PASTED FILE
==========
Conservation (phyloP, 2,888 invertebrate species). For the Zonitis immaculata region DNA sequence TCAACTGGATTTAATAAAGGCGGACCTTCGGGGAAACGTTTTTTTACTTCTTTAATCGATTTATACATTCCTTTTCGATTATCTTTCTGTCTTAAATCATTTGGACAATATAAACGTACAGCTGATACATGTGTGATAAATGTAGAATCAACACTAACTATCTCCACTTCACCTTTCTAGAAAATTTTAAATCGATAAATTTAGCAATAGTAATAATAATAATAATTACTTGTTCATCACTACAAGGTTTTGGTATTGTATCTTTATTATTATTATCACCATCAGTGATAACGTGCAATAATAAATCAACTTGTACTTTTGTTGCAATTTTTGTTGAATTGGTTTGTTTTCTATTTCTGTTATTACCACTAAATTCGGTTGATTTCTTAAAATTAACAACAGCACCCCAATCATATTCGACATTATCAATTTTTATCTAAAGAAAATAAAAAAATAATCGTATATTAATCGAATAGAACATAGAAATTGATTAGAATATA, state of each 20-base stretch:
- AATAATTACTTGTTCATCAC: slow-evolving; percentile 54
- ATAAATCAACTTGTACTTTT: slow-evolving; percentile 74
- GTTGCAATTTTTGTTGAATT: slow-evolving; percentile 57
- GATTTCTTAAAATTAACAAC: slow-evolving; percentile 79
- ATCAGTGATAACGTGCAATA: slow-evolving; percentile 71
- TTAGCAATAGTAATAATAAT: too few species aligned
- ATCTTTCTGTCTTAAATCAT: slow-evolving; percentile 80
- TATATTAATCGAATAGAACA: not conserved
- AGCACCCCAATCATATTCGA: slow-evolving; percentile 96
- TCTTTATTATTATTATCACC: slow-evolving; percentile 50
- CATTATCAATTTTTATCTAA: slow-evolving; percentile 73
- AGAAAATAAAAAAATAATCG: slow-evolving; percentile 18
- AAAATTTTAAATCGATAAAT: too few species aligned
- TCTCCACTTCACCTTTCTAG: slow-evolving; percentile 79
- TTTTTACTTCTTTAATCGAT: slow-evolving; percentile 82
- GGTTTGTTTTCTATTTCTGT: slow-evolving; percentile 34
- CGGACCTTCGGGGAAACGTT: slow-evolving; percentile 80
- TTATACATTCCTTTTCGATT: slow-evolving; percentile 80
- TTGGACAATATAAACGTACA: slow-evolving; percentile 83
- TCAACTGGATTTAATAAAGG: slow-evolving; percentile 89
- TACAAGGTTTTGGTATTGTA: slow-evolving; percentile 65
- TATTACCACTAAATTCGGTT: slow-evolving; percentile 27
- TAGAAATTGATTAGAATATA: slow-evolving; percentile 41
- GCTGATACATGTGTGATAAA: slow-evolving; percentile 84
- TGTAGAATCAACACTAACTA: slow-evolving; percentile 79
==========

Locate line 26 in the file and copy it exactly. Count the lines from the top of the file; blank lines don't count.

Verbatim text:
- TGTAGAATCAACACTAACTA: slow-evolving; percentile 79